Graphically, Spellforce is starting to show its age, but it still looks quite good. The models are very low-polygon affairs, roughly on par with BioWare's NeverWinter Nights. Smooth shadow effects are a nice touch, although pushing these to their fullest potential seems to destabilize the program somewhat. I have always been impressed with the ability to scroll into a third-person perspective, but this effect is choppy even on my X800XL, a GPU that is far in excess of what is recommended on the box. It's not all bad news, though; the texture detail is superb. This attention scales beautifully and really helps flesh out the world. The outstanding immersion is essentially what Spellforce banks on, and I believe wholeheartedly that the thorough detailing is what supports this effect the most. Eo feels alive, and it's certainly not the blocky models that make it that way.
On a completely different note, I feel a particular need to stress the length of Spellforce Platinum. It's incredibly long, perhaps even as long as Morrowind, only this game has a structured storyline and sense of purpose and thus cannot point to raw exploration as its excuse. I would say (without even remotely treading on the boundaries of exaggeration) that there is easily over 100 hours of gameplay, due to a combination of epic map scale (they're all huge and take forever to conquer), a lack of a "run" feature for your hero, and steep challenge. This is a double-edged sword; some might find it never-ending, others might find it delightfully comprehensive. In either case, the excessive play time does explain why Phenomic have been toying with the idea of turning this franchise into an MMORPG. It's almost as long as one already.
On the off chance that the robust single-player campaigns aren't enough, Spellforce does come with the standard online and LAN deathmatch RTS multiplayer. Breath of Winter adds a Freeplay mode, which is basically co-op for up to three players on randomly generated maps with no quest objectives. Shadow of the Phoenix adds no new multiplayer features, but does provide for the new items and creatures introduced in the final expansion to be used/encountered in Freeplay mode.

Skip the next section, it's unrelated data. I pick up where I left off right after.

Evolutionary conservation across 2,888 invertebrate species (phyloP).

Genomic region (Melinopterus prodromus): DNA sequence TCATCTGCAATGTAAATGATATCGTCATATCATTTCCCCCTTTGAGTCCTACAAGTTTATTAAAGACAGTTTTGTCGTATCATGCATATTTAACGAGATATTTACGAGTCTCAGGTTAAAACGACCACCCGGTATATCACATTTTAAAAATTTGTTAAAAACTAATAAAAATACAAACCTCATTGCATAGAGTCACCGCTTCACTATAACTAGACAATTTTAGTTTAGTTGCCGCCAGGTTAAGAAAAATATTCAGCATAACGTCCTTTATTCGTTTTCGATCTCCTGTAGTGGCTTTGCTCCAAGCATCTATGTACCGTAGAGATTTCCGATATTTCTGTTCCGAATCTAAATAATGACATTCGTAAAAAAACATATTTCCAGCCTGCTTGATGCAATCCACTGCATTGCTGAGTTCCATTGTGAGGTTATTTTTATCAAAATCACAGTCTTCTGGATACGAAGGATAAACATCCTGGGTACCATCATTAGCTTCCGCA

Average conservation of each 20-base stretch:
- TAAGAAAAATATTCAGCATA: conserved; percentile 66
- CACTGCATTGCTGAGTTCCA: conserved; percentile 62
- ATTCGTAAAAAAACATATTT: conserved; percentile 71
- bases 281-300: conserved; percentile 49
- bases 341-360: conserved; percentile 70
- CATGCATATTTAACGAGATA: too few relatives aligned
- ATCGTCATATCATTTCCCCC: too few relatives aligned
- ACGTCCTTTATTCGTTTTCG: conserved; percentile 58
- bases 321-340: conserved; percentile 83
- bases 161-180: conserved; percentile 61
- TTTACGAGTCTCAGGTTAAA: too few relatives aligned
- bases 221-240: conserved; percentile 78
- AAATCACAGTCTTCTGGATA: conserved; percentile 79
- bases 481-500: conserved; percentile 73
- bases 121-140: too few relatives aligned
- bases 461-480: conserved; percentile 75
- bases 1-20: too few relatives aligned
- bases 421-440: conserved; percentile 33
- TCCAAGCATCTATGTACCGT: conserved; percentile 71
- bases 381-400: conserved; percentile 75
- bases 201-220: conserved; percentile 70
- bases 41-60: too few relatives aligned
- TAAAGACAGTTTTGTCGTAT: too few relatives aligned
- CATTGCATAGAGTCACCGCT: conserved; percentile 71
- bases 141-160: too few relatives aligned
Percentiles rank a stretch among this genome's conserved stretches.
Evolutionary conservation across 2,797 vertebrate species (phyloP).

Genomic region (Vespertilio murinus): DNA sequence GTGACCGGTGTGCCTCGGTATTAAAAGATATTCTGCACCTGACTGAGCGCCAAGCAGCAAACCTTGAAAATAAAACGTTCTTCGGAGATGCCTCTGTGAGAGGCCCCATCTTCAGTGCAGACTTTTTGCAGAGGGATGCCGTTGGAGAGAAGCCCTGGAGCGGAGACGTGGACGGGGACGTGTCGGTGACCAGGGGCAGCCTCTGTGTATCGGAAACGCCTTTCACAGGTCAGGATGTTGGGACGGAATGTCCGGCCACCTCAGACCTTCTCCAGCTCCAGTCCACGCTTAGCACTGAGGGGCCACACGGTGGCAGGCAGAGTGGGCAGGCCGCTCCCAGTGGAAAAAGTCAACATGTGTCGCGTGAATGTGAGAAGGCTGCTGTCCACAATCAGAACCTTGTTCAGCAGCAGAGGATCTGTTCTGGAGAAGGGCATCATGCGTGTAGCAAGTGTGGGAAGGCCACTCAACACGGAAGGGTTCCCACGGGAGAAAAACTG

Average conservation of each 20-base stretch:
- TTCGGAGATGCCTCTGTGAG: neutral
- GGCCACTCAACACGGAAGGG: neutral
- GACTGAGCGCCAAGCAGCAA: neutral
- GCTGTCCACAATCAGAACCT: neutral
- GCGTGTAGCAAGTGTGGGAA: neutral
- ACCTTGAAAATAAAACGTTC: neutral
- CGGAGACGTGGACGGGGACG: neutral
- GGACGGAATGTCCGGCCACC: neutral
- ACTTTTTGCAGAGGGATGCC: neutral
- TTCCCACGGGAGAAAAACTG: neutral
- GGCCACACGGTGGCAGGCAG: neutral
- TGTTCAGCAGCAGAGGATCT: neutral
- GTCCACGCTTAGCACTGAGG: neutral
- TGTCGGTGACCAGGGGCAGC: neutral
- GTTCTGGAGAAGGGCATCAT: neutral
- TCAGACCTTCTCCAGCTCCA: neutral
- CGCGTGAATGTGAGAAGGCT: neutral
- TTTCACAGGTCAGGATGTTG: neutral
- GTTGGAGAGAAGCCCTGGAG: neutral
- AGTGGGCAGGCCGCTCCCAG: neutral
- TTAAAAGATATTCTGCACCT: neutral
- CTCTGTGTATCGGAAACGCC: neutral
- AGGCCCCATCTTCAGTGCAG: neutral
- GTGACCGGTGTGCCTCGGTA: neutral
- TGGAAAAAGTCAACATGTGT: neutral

Perhaps the single greatest drawback to Spellforce is the acting. To be quite blunt, this package has some of the worst voice-overs ever slotted into a game. In a few rare cases the extreme accents of the European actors works well. After all, why should all elves speak flawless "common?" However, the vast majority of all NPC speech is atrocious. You can have it all; poor syntax, poor inflection, flat delivery, "cheesy" melodrama – take your pick or mix 'n' match! There are even a few times where it's clear that the actors can't speak English at all and are reading the lines phonetically off the script in front of them. This is by no means a deal-breaker, but it's good that you go into Spellforce knowing to expect the worst in dialogue.
There is one other flaw I feel has to be illuminated – the endings. Phenomic seems to have a real problem with ending their titles on a satisfactory note. Order of Dawn doesn't really end at all (there is no closure whatsoever) and Breath of Winter can't actually be finished unless you've chosen a hero with a ranged attack and happen to have a rune board full of archers. I haven't made it to the end of Shadow of the Phoenix, so I can't say definitively whether or not this team is three-for-three or not. I'm reminded of the author Neil Stephenson. I love his writing too, but he can't seem to end a book to save his life either.
To make a long story short (am I too late?), I adore Spellforce and always have. The awful voice-acting has never been enough to turn me off of the extremely fleshed-out and dynamic world setting. The lore is top-notch, and the fact that Phenomic as a team have taken such a tired template and made such an elegant creation out of it has always impressed me. If you love all things "swords and sorcery" and aren't intimidated by the excessive play length, then you should by all means go out and pick up this platinum release. It's the perfect way to whet the appetite for the upcoming Spellforce 2: Shadow Wars.